The 8 Things You Need To Experience Before You Can Say You Have Visited Alaska
You’re pumped, you’re excited, you’re on your way to Alaska for that once-in-a-lifetime trip. We totally get it. A lot of us kicked off our Alaskan tenure exactly the same way. We visited, fell hopelessly in love, and ended up calling our family to tell them that we were not coming home. While you may not go to that extreme, there’s a fair number of things to experience before you can return home legitimately claiming to have visited Alaska. Check these off, and only then will you have earned your true Alaska badge.
1. Brave the weather.
Regardless of where in the state you are, Alaska weather is a wild ride that can push even the roughest and toughest to the edge of reason. In the far north, it’s the bowels of winter with howling winds and negative digits so cold even Jack Frost turns into a popsicle. In the southeast, it’s rain, rain, and more rain. In the interior, it’s so dry in summer that forest fires rage. And yet, somewhere between May and early August, there’s a sweet spot that sweeps across every inch of the state reaffirming what all Alaskans call truth — that Alaska’s unequivocally the best place on Earth.
Make it through a whole year of Alaskan weather sans frostbite, hypothermia, SAD or insomnia and you can truly say you’ve visited and earned a gold star or two in the process.
2. Survive combat fishing.
If you can keep your fish, and live to tell the tale, you’re already further along than most in staking your “I visited Alaska” claim.
Locals can smell a tourist on the river faster than a bear can sniff out fish. It’s highly unlikely that you’ll walk away from your first elbow-to-elbow battle for salmon unscathed, but stick with it and, eventually, you’ll prove yourself worthy of a spot in the line-up.
3. Experience a moose stalking.
Alaskan moose sightings are one thing, but Alaskan moose stalkings are a whole different kettle of fish. Alaskan moose are a persnickety, short-tempered lot. Particularly prone to stalking humans, it’s not uncommon to encounter locals and visitors alike who’ve been bullied more than once by a moose. In fact, many claim multiple incidents by the same moose. Heck, for all we know, Alaskan moose might as well have their own mafia-type racket going on where they get rewarded for the number of people they stalk on any given day.
4. Eat local Alaskan produce.
Be it baby ferns sautéd in butter with garlic, a bushel basket of one of our many wild berry varieties, or something meatier of the finned- or fur-clad variety, no one can truly say they’ve experienced Alaska without munching on at least some of our seasonal produce.
5. Participate in a race.
Alaska celebrates costumed-reindeer races, dog-sledding races, marathon races up mountains and through city streets. We’ve got races to see who is speediest at donning survival gear and races to see who can drive the fastest snowmachine or catch the biggest fish. Alaskans are a fun-loving but highly competitive bunch and we have no reservations about pushing ourselves, our gear, and our crews to the limits. We do this, of course, while intentionally adding plenty of weird and wacky on the side. After all, spend an entire year in Alaska and you’ll start to understand how and why the looniness doesn’t stay tucked in for long.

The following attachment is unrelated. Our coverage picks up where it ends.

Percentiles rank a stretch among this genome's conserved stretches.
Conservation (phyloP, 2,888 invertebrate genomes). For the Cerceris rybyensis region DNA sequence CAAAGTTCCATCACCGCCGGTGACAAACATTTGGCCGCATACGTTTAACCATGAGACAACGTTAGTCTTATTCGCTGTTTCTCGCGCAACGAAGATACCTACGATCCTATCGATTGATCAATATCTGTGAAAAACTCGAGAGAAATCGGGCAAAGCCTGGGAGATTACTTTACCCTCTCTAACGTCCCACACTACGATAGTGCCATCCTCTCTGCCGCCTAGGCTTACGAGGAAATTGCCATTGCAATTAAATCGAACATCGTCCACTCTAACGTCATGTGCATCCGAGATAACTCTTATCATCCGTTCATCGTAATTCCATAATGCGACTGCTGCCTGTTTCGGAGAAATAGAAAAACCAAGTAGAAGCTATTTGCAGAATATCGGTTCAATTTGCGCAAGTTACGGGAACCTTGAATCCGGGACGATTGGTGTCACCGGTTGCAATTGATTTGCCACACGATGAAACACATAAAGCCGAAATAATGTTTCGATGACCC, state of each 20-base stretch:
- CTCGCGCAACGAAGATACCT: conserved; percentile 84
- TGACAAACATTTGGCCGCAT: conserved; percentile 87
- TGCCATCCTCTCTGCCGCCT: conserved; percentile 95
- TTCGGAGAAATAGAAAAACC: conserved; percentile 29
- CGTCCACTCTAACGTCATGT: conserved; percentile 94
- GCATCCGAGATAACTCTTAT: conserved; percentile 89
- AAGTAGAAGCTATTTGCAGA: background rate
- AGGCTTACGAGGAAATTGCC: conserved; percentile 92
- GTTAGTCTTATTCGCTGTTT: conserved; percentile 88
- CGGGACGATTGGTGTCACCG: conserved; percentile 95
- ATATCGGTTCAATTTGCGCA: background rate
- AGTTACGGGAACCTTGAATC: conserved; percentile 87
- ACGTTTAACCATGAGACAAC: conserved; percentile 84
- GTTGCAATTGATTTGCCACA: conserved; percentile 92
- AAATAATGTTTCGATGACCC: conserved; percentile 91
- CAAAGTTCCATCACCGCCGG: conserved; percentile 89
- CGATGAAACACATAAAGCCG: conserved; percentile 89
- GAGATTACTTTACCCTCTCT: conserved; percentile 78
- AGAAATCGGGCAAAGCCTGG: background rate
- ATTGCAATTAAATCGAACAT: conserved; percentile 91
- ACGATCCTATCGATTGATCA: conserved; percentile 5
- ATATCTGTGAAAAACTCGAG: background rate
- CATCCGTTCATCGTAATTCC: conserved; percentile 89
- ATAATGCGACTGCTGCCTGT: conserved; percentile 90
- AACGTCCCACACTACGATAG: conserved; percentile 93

6. Attend a very Alaskan festival.
With Alaska being what it is, we have no choice but to get creative with our downtime activities. Over the years, we’ve developed a number of very Alaskan themed festivals. Many of which have quite large fan bases — here’s a few to clue you in on the kinds of things we like to do:
- Chickenstock Music Festival in Chicken
- The Blueberry Festival in Girdwood
- Salmonfest Alaska in Ninilchik
- Alaska State Fair in Palmer
- Fish Fest in Juneau
- Bear Paw Festival in Eagle River
- Fur Rendezvous (AKA Fur Rondy) in Anchorage
- World Eskimo-Indian Olympics in Fairbanks
- Cabin Fever Reliever in Trapper Creek
For more info on Alaska’s long list of annual festivals, Alaska.org has the low-down on most.
7. Do your business in an outhouse.
And get peeped on by the local residents — the fur-clad, four-footed residents to be specific. Seriously, there’s nothing more Alaskan than getting caught with your pants down around your ankles by a bear out on a stroll. Whatever you do, don’t run. That’ll make the situation worse on so many levels.
8. Purchase spray cans.
And nope, we’re not talking spray paint and weekend DIY projects. The two most important sprays in Alaska have nothing to do with paint or blocking the sun. We’re talking bear spray and bug spray. You’ve not truly experienced Alaska until you can say you’ve purchased at least one of each and better yet, used both.